Because there is no assigned daily lectionary reading for Christmas Eve, I have chosen to include the Old Testament reading for Christmas Day as our text for today. It is worth hearing, as we journey this evening to Bethlehem, a town little regarded or noticed among the clans of Judah, yet the birthplace of the Savior.
Isn’t that the way it is in our world and our lives? God takes lowly Mary and blesses her with a Son. The prophets foretold that Bethlehem would be the place where a ruler would come forth for Judah. God lifts up the downhearted and casts down the mighty from their thrones. In Acts, we hear that God turns the world upside down! And that’s good news, indeed!
As we prepare for our annual celebration of the birth of our Savior, Jesus Christ, this may be the most important thing to remember—that our God brings new life, new hope and new promise! Into the midst of a dark world, God sent His Son to be the Prince of Peace, King of kings and Lord of lords—a light to the Gentiles and the glory of His people, Israel. And don’t we need such a Light today?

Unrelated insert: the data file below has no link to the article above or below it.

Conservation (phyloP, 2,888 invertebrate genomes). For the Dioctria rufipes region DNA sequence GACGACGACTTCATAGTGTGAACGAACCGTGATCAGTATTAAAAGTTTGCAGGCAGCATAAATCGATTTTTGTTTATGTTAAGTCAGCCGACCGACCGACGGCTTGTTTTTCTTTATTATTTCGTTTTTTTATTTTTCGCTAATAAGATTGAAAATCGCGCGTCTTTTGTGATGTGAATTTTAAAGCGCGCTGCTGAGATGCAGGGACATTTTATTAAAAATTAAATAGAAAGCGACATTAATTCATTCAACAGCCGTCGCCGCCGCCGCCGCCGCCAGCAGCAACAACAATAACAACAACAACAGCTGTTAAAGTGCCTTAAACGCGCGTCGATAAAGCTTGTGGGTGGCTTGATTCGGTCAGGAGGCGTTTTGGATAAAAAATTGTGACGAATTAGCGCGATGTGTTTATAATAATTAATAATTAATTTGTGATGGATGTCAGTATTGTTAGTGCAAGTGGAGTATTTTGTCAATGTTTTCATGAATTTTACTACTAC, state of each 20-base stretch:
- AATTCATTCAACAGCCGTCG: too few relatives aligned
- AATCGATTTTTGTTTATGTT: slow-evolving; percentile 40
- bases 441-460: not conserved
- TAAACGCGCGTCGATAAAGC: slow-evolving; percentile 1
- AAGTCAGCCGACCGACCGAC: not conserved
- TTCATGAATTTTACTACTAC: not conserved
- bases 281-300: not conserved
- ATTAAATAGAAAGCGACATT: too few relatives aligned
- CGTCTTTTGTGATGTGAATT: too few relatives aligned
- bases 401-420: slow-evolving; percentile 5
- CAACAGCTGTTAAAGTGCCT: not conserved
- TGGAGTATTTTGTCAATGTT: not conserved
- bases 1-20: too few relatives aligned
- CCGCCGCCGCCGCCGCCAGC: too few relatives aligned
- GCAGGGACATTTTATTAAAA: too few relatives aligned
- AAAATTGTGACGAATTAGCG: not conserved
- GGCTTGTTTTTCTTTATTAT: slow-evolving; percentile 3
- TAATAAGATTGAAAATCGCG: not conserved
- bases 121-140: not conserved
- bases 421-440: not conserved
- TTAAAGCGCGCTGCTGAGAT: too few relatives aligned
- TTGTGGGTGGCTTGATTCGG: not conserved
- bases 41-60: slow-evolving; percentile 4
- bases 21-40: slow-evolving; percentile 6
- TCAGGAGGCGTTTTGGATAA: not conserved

In some ways, it would be easy to resign ourselves to a less than joyful Christmas, given the tension, difficulty, terrorism and conflict in our world today. There are times when all appears dark and without hope. But it is for just such times as these when we need Christmas—when we need to be reminded of the Gospel—the good news that to us—to you and to me, and to our world, is born a Savior who is Christ the Lord. And this Jesus is the Light of the world, come to bring light to every dark corner, home, heart and life! Jesus Christ is the hope of the world—the hope for which we yearn every day! Tonight, this promise of hope, peace and light will be fulfilled in our hearing—as once again we hear the Christmas message proclaimed and we sing, “Glory to God in the highest, and peace to His people on earth!”
Heavenly Father, as once you caused your Son to be born in Bethlehem, by your Holy Spirit, cause Him to born anew in me! Amen.
Prepared by David Wendel, North American Lutheran Church